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EnterpriseDB: Embedded SQL
Oracle Tips by Burleson
 

The power of SPL becomes apparent when you are able to take advantage of SQL in your code.  If you have used most any other 3GL to write database programs, you have seen how convoluted database access can be.

SPL makes SQL access easy.  You can embed your SQL directly in your code as static SQL or you can build your SQL dynamically. 

Static SQL

Static SQL is SQL that has been pre-compiled by the database.  It has been parsed but has not been optimized and does not have an execution plan.  Static SQL may or may not have variables in the statement.

Static DML

Static DML are inserts, updates and deletes or any other type of transactional commands. 

The DML commands in SPL are exactly the same syntax as the DML statement you would use in a SQL tool.  You can see the exact syntax in Chapter 2.

Here is a small example including common DML:

BEGIN
  INSERT INTO emp (empno) VALUES (99);
  UPDATE emp SET ename = 'Jschmoe' WHERE empno = 99;
  DELETE FROM emp WHERE ename = 'Jschmoe';
END; 

INFO:  Inserting employee 99
CONTEXT:  SQL statement "INSERT  INTO emp ( empno ) VALUES ( 99 )"
INFO:
CONTEXT:  SQL statement "INSERT  INTO emp ( empno ) VALUES ( 99 )"
INFO:  User enterprisedb added employee(s) on 2006-11-20
CONTEXT:  SQL statement "INSERT  INTO emp ( empno ) VALUES ( 99 )"
INFO:  Updating employee 99
CONTEXT:  SQL statement "UPDATE  emp SET ename = 'Jschmoe' WHERE empno = 99"
INFO:
CONTEXT:  SQL statement "UPDATE  emp SET ename = 'Jschmoe' WHERE empno = 99"
INFO:
CONTEXT:  SQL statement "UPDATE  emp SET ename = 'Jschmoe' WHERE empno = 99"
INFO:
CONTEXT:  SQL statement "UPDATE  emp SET ename = 'Jschmoe' WHERE empno = 99"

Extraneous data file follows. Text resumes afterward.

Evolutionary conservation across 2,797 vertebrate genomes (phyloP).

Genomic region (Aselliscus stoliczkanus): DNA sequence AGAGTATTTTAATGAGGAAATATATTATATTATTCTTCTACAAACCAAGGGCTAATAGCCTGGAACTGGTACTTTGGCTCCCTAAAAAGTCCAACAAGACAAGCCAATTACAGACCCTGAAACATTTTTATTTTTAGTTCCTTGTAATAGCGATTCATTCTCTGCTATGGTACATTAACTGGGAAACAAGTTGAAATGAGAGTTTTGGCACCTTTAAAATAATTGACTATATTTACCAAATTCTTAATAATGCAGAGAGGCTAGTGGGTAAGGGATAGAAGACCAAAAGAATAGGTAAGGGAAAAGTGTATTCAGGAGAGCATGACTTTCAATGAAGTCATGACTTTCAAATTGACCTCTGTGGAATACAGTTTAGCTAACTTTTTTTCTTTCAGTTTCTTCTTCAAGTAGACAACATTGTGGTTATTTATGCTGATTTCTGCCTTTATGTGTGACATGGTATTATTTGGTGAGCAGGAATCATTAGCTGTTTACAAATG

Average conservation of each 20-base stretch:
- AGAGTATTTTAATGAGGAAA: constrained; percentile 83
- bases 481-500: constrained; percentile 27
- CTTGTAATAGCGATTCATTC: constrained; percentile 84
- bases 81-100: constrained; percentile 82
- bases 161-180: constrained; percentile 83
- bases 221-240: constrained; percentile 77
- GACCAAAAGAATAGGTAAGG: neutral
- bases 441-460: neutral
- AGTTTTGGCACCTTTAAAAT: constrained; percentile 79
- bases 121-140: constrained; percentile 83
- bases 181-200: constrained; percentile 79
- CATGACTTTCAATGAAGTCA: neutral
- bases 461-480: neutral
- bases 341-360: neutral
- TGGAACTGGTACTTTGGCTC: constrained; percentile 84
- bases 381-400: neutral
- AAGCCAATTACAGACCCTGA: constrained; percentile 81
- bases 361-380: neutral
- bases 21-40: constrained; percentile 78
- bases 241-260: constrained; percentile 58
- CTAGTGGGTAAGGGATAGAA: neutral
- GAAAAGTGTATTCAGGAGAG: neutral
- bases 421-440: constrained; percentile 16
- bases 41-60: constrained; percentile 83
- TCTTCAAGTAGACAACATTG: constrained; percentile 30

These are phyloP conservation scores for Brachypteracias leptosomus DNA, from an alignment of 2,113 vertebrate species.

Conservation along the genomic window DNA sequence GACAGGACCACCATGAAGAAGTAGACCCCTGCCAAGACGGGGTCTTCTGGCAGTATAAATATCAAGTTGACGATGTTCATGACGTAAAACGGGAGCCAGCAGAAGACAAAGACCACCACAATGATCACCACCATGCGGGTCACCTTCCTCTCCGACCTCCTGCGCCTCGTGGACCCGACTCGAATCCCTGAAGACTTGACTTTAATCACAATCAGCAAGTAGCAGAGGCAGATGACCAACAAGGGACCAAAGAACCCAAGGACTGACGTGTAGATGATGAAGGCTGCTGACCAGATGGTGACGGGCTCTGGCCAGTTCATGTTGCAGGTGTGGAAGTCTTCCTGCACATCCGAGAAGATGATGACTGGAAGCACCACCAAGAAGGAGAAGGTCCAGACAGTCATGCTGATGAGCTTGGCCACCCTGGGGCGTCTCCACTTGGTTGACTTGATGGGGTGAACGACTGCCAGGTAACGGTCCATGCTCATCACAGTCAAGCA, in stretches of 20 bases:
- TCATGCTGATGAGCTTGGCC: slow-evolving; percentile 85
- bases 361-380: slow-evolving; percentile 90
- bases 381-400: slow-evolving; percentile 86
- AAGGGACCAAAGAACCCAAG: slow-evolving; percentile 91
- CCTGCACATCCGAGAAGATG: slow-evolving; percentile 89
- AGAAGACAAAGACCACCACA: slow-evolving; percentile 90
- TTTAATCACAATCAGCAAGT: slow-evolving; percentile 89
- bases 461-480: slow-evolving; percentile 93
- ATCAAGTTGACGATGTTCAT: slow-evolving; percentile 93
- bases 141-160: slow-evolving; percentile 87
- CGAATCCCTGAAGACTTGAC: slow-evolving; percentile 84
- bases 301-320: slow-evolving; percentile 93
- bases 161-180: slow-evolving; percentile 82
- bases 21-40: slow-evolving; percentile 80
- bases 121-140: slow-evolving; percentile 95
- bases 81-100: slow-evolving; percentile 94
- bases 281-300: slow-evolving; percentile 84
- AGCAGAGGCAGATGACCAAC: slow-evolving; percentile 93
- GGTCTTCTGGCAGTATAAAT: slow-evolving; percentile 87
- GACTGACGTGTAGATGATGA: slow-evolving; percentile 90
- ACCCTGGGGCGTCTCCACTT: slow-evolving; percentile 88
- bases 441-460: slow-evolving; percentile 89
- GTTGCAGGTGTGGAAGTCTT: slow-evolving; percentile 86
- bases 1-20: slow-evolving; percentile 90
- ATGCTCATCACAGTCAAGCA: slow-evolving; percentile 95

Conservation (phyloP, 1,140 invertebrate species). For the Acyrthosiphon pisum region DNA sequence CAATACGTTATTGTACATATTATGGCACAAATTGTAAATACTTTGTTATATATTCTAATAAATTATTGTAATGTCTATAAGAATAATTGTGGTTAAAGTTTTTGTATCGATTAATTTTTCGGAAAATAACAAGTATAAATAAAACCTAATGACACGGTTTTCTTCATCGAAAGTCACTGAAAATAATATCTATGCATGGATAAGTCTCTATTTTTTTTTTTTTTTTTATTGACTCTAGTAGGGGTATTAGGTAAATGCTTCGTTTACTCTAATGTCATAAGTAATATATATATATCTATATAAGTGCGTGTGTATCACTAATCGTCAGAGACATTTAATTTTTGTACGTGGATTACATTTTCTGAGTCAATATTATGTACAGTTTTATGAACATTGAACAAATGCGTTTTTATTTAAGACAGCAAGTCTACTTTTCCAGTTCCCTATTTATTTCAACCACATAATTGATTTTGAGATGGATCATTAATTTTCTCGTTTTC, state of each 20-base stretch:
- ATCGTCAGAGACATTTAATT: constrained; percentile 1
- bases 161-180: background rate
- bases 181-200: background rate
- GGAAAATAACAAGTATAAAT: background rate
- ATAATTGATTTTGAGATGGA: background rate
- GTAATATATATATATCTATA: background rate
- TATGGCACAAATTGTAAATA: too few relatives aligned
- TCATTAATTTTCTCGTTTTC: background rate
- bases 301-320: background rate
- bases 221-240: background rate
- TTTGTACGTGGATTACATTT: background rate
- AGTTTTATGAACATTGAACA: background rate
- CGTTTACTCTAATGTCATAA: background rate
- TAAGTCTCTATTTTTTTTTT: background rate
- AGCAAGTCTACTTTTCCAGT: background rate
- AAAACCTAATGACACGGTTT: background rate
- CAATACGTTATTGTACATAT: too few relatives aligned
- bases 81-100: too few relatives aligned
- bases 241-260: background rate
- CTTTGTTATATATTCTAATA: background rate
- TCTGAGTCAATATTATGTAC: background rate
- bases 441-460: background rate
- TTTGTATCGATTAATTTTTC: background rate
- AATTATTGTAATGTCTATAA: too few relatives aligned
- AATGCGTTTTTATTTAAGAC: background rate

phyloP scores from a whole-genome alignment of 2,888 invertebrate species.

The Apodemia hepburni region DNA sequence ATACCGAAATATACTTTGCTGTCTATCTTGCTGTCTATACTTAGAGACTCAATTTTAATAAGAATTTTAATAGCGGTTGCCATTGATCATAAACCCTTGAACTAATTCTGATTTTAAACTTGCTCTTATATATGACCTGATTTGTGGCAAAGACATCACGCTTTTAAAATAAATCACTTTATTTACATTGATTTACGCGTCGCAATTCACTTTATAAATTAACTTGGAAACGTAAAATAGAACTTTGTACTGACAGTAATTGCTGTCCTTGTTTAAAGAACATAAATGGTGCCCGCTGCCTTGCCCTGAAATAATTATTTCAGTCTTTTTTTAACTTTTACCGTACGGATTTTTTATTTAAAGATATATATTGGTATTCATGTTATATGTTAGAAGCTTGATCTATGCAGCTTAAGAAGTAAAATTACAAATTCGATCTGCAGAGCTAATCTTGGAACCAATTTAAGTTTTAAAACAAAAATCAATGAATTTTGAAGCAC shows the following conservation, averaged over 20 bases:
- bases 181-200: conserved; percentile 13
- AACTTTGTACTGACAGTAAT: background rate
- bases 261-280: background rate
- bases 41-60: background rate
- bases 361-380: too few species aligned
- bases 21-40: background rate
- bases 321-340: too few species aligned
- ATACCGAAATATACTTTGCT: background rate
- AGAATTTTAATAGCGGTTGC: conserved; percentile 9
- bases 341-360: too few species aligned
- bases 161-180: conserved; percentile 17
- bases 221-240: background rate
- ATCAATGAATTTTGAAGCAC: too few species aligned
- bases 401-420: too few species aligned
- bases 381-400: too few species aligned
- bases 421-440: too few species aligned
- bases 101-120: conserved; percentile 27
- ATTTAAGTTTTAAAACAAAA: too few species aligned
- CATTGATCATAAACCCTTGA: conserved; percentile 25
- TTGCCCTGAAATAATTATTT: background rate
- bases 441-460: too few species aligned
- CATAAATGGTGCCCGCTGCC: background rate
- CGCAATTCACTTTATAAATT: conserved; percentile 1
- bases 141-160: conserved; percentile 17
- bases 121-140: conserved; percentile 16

INFO:  User enterprisedb updated employee(s) on 2006-11-20
CONTEXT:  SQL statement "UPDATE  emp SET ename = 'Jschmoe' WHERE empno = 99"
INFO:  Deleting employee 99
CONTEXT:  SQL statement "DELETE FROM emp WHERE ename = 'Jschmoe'"
INFO:
CONTEXT:  SQL statement "DELETE FROM emp WHERE ename = 'Jschmoe'"
INFO:  User enterprisedb deleted employee(s) on 2006-11-20
CONTEXT:  SQL statement "DELETE FROM emp WHERE ename = 'Jschmoe'"

Select Into

While DML works as it does in SQL, a select statement has to be a little bit different.  A select statement returns values.  In a SQL tool, the return values are displayed on your screen.  In your program, you will need to return them into variables.  That is really the only difference between a select statement in SQL and a select statement in SPL.

The syntax for an SPL select statement is:

SELECT <column list>
  INTO <variable list|record>
  FROM <table name>
  <etc>;

All of the pieces of the select are the same with the addition of the INTO keyword.  INTO tells the SQL engine to put the results of the select into either a list of variables (whose number and data types match the select list) or into a record type.

The variables used in the INTO clause can hold only a single record at a time.  If your result set will contain multiple records, you will need to use a CURSOR (which I talk about below).

Below is an example of both kinds of select statements:

DECLARE
  emp_rec emp%ROWTYPE; 

  v_ename emp.ename%TYPE;
  v_dname dept.dname%TYPE; 

BEGIN 

  SELECT *
    INTO emp_rec

  
  FROM emp
    WHERE empno = 7369; 

  DBMS_OUTPUT.PUT_LINE( 'Emp Name: ' || emp_rec.ename ||
        ', Dept No: ' ||  to_char(emp_rec.deptno) ); 

  SELECT emp.ename, dept.dname
    INTO v_ename, v_dname        
    FROM emp,
         dept
    WHERE emp.deptno = dept.deptno

     
AND empno = 7369; 

  DBMS_OUTPUT.PUT_LINE( 'Emp Name: ' || v_ename ||
        ', Dept Nname: ' || v_dname );
 |
END; 

INFO:  Emp Name: SMITH, Dept No: 20
INFO:  Emp Name: SMITH, Dept Nname: RESEARCH 

If you try to run a query that retrieves more than a single row, or you run a query that retrieves no rows, you will get an error.  You can handle the error in an exception handler, which I also talk about below.

DML and SELECT INTO create what is known as an IMPLICIT CURSOR.  An implicit cursor creates a memory area to handle the SQL parts of your code.  If you need to fetch more than a single row, or you do not want to raise an exception if there is no data requires that you use an EXPLICIT CURSOR.

             

This is an excerpt from the book "EnterpriseDB: The Definitive Reference" by Rampant TechPress.

  
 

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